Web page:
The next paragraph of the dean’s letter affirms “the importance of academic freedom and the value of vigorous debate informed by research,” and hails the spirit of free inquiry as “central to academic excellence.” But these high-minded sentiments are then undercut by several qualifications. The dean states that scientific faculty must also “listen to multiple perspectives and recognize and articulate the limitations of their work.” Further, when the research has implications for health of the communities being studied, the researchers have “an added obligation for vigilance in research design.” Such general principles apply equally to any research related to human health. But expressing them in this context implies that Dr Littman is guilty of violating these principles in some specific way—an implicit accusation for which no evidence is evident or adduced.
The next paragraph offers unwavering support for “studying and supporting the health and well-being of sexual and gender minority populations,” as well as “unshakable” support for the “full diversity of gender and sexual identity.” These statements of support are entirely appropriate. But in contrast to the material contained in the prior paragraph on academic freedom and inquiry, there appear in this section no caveats or clarifications. One cannot avoid the conclusion that the author sought to communicate a hierarchy of principles, with diversity on top, academic freedom underneath.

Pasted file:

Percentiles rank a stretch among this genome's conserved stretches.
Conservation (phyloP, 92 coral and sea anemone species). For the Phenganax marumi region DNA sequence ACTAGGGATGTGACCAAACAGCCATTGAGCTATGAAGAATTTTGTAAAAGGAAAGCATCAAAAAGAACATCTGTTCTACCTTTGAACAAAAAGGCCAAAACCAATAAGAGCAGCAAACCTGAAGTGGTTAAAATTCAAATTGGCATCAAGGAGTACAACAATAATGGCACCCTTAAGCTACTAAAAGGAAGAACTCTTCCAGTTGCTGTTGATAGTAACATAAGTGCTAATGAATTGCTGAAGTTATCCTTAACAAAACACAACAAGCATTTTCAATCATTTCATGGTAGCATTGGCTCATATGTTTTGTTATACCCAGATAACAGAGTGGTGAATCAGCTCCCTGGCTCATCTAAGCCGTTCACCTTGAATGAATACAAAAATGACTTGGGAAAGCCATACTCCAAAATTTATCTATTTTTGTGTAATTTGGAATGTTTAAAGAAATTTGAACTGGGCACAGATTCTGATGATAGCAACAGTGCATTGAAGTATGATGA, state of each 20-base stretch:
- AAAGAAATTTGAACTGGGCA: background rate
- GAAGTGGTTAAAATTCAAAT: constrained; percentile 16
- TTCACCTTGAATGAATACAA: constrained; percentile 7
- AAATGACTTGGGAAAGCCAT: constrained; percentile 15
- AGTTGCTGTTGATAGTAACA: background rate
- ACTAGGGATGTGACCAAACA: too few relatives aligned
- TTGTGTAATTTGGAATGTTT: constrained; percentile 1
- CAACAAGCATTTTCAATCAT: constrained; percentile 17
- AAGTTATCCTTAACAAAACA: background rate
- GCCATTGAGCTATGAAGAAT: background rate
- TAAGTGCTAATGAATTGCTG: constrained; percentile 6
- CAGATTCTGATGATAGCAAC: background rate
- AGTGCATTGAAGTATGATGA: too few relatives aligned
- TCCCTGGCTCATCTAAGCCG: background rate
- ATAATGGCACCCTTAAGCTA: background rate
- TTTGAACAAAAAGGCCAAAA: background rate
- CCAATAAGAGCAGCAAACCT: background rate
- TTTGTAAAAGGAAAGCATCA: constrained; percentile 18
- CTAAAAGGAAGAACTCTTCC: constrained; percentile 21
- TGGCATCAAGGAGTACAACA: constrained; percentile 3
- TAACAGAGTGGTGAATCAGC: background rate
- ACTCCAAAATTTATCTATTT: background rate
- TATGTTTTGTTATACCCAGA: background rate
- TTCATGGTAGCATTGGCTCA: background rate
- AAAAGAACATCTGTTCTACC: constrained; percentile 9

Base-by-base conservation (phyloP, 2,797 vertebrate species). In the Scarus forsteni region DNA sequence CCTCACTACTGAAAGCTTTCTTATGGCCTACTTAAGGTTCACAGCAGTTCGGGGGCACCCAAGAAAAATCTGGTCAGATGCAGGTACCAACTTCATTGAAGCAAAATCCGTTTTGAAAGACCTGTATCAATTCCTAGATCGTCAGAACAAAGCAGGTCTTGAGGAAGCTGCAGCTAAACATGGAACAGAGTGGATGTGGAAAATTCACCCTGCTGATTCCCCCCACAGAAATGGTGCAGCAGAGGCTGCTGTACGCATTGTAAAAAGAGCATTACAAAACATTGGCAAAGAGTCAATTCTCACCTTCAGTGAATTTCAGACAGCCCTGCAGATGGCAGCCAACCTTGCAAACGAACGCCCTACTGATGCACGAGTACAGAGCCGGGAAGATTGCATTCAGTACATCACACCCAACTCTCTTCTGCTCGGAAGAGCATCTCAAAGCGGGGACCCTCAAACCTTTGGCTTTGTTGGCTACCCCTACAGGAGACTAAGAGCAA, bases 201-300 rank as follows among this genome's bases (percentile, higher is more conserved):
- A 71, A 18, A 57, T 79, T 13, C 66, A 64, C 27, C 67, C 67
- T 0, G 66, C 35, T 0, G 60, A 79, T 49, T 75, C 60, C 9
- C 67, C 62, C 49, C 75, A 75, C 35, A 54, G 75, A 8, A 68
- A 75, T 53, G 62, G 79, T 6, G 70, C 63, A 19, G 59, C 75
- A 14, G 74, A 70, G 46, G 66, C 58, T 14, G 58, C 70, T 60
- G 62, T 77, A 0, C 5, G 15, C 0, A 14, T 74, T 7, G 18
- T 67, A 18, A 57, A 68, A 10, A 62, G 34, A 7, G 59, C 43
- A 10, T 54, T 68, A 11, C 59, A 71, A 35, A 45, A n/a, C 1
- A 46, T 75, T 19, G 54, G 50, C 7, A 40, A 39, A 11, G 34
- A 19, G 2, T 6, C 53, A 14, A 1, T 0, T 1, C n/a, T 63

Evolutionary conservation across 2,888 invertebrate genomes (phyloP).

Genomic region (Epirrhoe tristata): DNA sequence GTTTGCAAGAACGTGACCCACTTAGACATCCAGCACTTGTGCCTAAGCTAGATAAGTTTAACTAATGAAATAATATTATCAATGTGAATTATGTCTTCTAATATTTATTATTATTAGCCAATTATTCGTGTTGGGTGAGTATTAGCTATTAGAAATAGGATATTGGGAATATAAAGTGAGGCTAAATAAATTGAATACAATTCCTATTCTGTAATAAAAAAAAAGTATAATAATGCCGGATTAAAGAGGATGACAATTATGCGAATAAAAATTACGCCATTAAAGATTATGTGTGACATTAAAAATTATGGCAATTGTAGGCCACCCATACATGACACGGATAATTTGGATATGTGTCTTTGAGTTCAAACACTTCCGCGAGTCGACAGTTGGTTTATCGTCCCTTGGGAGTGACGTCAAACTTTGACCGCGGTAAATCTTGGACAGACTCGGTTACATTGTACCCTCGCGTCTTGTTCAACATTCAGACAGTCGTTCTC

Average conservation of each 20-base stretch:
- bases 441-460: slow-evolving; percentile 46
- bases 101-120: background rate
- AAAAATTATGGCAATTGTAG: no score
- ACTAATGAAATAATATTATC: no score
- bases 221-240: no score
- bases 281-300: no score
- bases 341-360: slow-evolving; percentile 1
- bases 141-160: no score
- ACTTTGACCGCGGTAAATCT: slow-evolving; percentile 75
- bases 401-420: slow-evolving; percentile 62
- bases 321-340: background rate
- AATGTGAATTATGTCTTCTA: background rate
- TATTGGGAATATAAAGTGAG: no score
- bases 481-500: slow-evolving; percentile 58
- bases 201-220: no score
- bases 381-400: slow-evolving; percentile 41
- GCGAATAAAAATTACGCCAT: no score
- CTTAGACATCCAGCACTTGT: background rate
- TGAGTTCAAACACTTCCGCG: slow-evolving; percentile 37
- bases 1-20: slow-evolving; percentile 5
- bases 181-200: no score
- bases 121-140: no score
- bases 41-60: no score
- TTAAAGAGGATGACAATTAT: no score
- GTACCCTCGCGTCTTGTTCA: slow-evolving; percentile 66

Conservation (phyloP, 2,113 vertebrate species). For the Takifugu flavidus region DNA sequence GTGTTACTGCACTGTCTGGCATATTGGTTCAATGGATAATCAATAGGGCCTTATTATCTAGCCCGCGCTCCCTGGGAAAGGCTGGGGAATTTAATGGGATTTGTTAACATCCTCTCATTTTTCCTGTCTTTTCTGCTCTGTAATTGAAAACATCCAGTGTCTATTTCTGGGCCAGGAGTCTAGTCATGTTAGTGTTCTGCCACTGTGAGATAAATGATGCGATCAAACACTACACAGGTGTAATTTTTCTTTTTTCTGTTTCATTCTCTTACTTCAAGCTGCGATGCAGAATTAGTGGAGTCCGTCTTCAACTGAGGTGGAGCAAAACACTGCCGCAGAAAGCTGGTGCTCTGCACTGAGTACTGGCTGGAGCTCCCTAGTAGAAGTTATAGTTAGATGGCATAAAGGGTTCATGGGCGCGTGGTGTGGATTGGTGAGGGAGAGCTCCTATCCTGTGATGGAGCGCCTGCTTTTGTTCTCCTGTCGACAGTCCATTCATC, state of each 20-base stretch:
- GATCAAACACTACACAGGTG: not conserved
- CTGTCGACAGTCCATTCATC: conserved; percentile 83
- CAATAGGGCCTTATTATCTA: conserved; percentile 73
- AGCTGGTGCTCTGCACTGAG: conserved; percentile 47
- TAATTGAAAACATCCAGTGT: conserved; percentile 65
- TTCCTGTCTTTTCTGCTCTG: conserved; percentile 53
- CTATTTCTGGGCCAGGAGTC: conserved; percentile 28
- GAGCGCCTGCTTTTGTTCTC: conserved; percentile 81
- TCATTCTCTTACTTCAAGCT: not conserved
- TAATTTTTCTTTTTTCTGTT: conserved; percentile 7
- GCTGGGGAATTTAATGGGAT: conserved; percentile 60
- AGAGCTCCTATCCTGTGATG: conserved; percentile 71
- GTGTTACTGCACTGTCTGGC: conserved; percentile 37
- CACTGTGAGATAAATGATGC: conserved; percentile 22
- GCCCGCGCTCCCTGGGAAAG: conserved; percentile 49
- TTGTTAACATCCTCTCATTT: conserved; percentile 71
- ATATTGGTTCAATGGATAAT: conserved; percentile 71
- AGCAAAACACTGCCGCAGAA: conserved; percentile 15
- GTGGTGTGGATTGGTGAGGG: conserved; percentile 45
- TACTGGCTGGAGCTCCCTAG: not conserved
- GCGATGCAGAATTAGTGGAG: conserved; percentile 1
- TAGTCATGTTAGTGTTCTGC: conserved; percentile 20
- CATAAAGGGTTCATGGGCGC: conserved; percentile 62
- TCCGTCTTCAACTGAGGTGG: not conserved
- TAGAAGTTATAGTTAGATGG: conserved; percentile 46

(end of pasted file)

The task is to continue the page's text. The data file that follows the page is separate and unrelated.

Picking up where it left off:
Another key point is notable for its absence: There is no suggestion whatsoever of support for Dr Littman, a faculty member in good standing for whom the personal and professional consequences of these events could be devastating. The dean of a school is in effect the dean of the faculty. While she must exercise balance and objectivity when controversial issues arise, her responsibilities include the expression of appropriate support for a beleaguered faculty member until and unless clear evidence emerges to impugn that scholar’s behavior or work. And yet, Dean Marcus is mute on this subject.
The dean’s letter ends by calling for a future symposium, with a panel of experts who will “present the latest research in this area and…define directions for future work.” Input is sought from “faculty, staff and students about the composition of this panel and scope of the discussion.” While one could imagine such an event theoretically providing an antidote to harassment and political influence, obvious concerns present themselves. These include the apparent implication that the research agenda should be influenced by campus stakeholders who are not experts in this specific area. Indeed, given this week’s spectacle, it might be anticipated that a robust and scientifically rigorous symposium to discuss the issues raised by Dr Littman would be that last thing the dean seeks.
At a time such as this, when a university’s academic mandate is under threat from diverse ideological actors, there is simply no substitute for a strong leader who supports academic freedom and discourse. The dean’s letter raises serious questions about whether the dean of Brown’s School of Public Health is willing to be such a leader.
For centuries, universities struggled to protect the ability of their faculties to conduct research seen as offensive—whether by the church, the state, or other powerful influences. Their success in this regard represents one of the great intellectual triumphs of modern times, one that sits at the foundation of liberal societies. This is why the stakes are high at Brown University. Its leaders must not allow any single politically charged issue—including gender dysphoria—from becoming the thin edge of a wedge that gradually undermines our precious, hard-won academic freedoms.
Jeffrey S. Flier, M.D. is Harvard University Distinguished Service Professor, and Higginson Professor of Medicine and Neurobiology. He is a former dean of Harvard Medical School.